Proceedings of The Physiological Society
Puerto de la Cruz, Tenerife (2003) J Physiol 548P, P57
The use of cerebral NIRS monitoring during hypoperfusion events in cardiopulmonary bypass
J. Alder, J.A. Pickett, S.E. Stacey, I. McGovern, H. Bishop, M. Ward, R.R.D. Marks and M.S. Thorniley
Department of Instrumentation and Analytical Science, UMIST, Manchester, M609 1QD and Barts and The London NHS Trust, Bonner Road, Whitechapel, London E1 2BL, UK
Cardiopulmonary bypass is frequently carried out under mild hypothermia since cooling is used to reduce metabolic rate and hence can offer protection from cerebral and myocardial ischaemia. However, there is increasing concern that rewarming following hypothermia may adversely affect the neurological outcome (Grigore et al. 2002). We have studied the cerebral effects of hypoperfusion events during cardiopulmonary bypass under mild hypothermia, and following rewarming using near infrared spectroscopy (NIRS). NIRS has been used to assess cerebral oxygen delivery, utilisation and perfusion.
We studied 10 patients who underwent coronary artery bypass grafting by the same surgeon. Ethical approval was granted and patient consent obtained. A standardised anaesthetic technique was used. Total body oxygen consumption was measured by continuous arteriovenous oximetry (Crerar-Gilbert et al. 2001). Cerebral oxygenation was measured simultaneously using a CRITIKON (Johnson & Johnson Medical) near infrared instrument (Thorniley et al. 1997). Statistical analysis was carried out using the independent samples t test (SPSS 10.0). Data are given as means ± S.D.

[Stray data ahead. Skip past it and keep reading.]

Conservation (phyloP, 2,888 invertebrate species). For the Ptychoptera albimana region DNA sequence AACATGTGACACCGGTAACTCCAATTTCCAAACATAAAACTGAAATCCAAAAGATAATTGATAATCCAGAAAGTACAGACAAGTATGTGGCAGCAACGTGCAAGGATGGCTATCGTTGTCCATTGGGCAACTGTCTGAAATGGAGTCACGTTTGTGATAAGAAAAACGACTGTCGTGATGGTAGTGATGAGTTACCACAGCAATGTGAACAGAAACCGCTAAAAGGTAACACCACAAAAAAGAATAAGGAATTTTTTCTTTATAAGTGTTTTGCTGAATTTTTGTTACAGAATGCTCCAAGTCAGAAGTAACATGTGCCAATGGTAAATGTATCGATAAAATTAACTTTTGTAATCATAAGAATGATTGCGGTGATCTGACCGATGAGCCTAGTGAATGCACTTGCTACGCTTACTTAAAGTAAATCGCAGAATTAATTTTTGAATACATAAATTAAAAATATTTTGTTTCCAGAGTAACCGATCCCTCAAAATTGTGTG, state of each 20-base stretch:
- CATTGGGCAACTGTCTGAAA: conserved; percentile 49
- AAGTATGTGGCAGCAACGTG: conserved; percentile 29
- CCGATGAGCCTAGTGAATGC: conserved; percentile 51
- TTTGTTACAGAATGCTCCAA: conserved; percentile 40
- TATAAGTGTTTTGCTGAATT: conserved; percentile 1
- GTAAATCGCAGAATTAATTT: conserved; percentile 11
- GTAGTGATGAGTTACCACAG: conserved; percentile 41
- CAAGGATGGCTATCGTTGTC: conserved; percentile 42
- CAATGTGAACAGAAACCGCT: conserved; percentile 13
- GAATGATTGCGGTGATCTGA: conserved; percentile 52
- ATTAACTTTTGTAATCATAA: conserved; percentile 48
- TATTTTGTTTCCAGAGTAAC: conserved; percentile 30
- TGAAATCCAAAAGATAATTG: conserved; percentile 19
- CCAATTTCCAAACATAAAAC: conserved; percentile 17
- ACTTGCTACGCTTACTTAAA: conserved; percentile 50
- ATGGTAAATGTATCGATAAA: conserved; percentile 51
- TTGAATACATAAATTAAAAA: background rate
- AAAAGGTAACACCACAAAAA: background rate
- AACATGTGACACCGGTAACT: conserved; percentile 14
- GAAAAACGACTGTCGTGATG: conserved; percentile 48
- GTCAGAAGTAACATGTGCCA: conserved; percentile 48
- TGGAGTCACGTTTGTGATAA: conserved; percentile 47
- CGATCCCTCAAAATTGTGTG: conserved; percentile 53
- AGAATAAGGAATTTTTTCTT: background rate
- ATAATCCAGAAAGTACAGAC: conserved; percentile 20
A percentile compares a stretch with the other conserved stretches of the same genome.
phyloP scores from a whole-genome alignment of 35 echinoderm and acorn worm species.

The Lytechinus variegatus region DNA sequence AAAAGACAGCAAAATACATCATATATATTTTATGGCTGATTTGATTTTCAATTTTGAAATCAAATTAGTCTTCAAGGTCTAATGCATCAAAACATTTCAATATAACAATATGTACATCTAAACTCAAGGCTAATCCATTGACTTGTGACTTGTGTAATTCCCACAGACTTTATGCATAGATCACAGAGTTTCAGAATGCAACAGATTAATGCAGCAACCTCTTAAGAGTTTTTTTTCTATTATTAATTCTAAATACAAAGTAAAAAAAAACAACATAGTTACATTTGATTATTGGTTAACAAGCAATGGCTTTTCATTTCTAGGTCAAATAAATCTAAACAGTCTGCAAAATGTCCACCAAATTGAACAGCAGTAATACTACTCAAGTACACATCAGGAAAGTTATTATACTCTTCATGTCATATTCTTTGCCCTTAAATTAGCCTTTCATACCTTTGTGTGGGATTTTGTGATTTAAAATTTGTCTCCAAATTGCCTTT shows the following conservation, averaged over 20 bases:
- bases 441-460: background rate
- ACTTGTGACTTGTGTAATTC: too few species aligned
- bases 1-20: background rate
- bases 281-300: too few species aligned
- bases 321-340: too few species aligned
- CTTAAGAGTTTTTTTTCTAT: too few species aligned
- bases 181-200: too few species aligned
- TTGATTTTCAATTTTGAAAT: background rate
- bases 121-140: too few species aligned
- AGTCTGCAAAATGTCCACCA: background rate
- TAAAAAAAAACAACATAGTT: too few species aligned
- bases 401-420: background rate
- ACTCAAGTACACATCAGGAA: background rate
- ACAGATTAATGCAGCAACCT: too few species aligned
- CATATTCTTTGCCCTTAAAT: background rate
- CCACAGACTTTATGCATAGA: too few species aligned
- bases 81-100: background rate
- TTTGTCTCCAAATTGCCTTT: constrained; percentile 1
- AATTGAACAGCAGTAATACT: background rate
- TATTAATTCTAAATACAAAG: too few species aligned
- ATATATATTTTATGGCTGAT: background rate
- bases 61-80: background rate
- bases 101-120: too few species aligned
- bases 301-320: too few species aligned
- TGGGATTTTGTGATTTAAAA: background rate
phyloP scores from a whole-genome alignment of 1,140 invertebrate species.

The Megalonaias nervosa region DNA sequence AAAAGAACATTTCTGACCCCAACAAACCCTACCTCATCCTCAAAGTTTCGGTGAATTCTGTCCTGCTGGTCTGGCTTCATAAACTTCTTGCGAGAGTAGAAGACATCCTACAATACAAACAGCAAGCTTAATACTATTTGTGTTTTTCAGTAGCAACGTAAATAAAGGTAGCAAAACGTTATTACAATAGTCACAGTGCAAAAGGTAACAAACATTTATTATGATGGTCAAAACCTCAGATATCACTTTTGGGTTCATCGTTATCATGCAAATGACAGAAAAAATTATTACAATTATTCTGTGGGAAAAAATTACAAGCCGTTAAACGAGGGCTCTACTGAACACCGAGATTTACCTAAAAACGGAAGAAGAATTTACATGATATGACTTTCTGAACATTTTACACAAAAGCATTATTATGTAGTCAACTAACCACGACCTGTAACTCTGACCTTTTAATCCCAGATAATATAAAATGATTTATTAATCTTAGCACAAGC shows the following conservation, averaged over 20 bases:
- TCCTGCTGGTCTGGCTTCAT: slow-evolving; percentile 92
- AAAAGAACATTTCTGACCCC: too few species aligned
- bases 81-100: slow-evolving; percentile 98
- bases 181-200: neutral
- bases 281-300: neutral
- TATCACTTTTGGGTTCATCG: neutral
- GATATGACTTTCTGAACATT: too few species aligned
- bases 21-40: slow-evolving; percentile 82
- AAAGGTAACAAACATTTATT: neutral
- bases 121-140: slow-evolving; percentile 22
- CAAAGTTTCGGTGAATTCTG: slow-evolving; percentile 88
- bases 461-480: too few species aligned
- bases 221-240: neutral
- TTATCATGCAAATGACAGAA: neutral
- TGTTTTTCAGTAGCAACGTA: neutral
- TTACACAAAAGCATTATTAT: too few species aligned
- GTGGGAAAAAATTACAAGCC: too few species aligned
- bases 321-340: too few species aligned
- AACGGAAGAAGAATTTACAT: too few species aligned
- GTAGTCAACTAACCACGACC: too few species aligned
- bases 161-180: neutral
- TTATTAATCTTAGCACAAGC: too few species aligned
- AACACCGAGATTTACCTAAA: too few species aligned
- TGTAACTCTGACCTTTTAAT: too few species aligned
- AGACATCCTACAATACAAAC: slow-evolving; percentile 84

A total of 51 hypoperfusion episodes were recorded during hypothermia (32°C) and 20 episodes following rewarming to 37.5°C. The basal oxygen consumption at 32°C was 38.3 ± 17.0 ml min-1 m-2 increasing significantly to 71.5 ± 23.0 ml min-1 m-2 (mean ± S.D.) at 37.5°C (P < 0.002). Episodes of hypoperfusion resulted in a significant reduction in total body oxygen consumption, associated with significant reductions in the concentration of cerebral oxyhaemoglobin and total haemoglobin (P < 0.05, 95% CI). Figure 1 shows a typical example of desaturation of oxyhaemoglobin during a hypoperfusion event. Oxyhaemoglobin concentrations decreased by -30.8 ± 17.6
Where applicable, experiments conform with Society ethical requirements